Reflection on the 'robot' project whilst spending time in two material libraries today.
So what’s next?
“We don’t lose anything even if we fail”.
I was very taken by Thrish’s answer - to his approach – to his reasoning - to his engagement – to creative thinking with others.
This opportunity to work within King’s College has presented many possibilities – of which many require further research to fully engage in the benefits they offer.
The opportunity to engage in alternative ways of thinking is essential if ones practice is to grow and evolve. Otherwise we risk isolation – relegated to the role of creating expensive ‘baubles’ for collection. We have a more ‘useful’ role in society to take up. Our ability to think laterally, to problem solve creatively make us valuable. Our material knowledge and understanding is highly specialised and we can communicate concepts and emotions across language and cultural divides, globally we are essential.
I have felt valued and respected during this project but one starts out by trying to find a position of worth, of usefulness – What is my job? What is my point in being here? There is a sense of being slightly in the wilderness when attempting to explore ones value as a maker in a society underpinned by the search for the lowest common denominator and a love of
We have been making thinking opportunities. The process has enabled sessions where we have developed ways of working that enabled an understanding the problem and the solution at the same time – there was a sense of natural evolution – of working towards something intuitively – allowing space to reflect on activity – leading to possible direction – outcomes.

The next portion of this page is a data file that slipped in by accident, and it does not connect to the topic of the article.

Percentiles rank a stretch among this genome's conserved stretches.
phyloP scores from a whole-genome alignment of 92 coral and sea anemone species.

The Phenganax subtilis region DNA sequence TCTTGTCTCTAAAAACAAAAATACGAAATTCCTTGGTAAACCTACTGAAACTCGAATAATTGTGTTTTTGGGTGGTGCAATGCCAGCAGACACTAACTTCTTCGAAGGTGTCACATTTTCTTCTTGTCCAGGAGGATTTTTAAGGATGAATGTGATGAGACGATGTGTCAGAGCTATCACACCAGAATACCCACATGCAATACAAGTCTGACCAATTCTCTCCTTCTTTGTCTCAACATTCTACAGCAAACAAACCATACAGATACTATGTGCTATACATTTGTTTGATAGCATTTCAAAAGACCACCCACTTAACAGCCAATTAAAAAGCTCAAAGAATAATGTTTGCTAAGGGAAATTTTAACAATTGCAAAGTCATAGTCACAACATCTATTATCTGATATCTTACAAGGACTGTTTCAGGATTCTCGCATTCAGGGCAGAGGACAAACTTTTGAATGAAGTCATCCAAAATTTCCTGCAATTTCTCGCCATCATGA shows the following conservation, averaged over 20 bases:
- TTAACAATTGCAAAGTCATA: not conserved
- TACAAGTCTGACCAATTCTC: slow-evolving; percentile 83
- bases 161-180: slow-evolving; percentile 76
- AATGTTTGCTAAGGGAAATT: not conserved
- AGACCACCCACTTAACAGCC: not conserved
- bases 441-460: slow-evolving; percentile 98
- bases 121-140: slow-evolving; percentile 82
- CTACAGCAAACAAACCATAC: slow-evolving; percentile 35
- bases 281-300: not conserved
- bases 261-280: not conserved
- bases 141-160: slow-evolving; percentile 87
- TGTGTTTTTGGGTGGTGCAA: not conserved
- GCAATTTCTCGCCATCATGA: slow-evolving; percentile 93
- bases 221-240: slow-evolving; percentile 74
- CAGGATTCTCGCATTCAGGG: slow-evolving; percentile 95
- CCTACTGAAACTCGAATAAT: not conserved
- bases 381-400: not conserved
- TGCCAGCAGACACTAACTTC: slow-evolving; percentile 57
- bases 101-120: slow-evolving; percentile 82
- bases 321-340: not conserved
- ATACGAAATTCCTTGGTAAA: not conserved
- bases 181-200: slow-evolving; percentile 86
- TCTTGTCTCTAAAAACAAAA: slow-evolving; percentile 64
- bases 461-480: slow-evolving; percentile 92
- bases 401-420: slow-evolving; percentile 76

This cross fertilization must be used to address the misguided and in fact false categorization that separated science from art. I have found scientists to be open and transparent in many ways that makers are not. There is recognition of and a building on existing knowledge. This creates a sense of shared community – contributing and exchanging information towards a common good – that of gaining knowledge.
The connection to science thinking needs to be expanded to a larger number of people – this could be a limited exposure, although the 2-3 months timescale feels appropriate if there is the intention not to have a final outcome. For me it has acted as a kind of boost – an introduction to what I already did, an intervention of research that although connected to what was there has built or at the very least redirected a piece of my brain somewhere more interesting. I have been making tools for thinking and I intend to do so.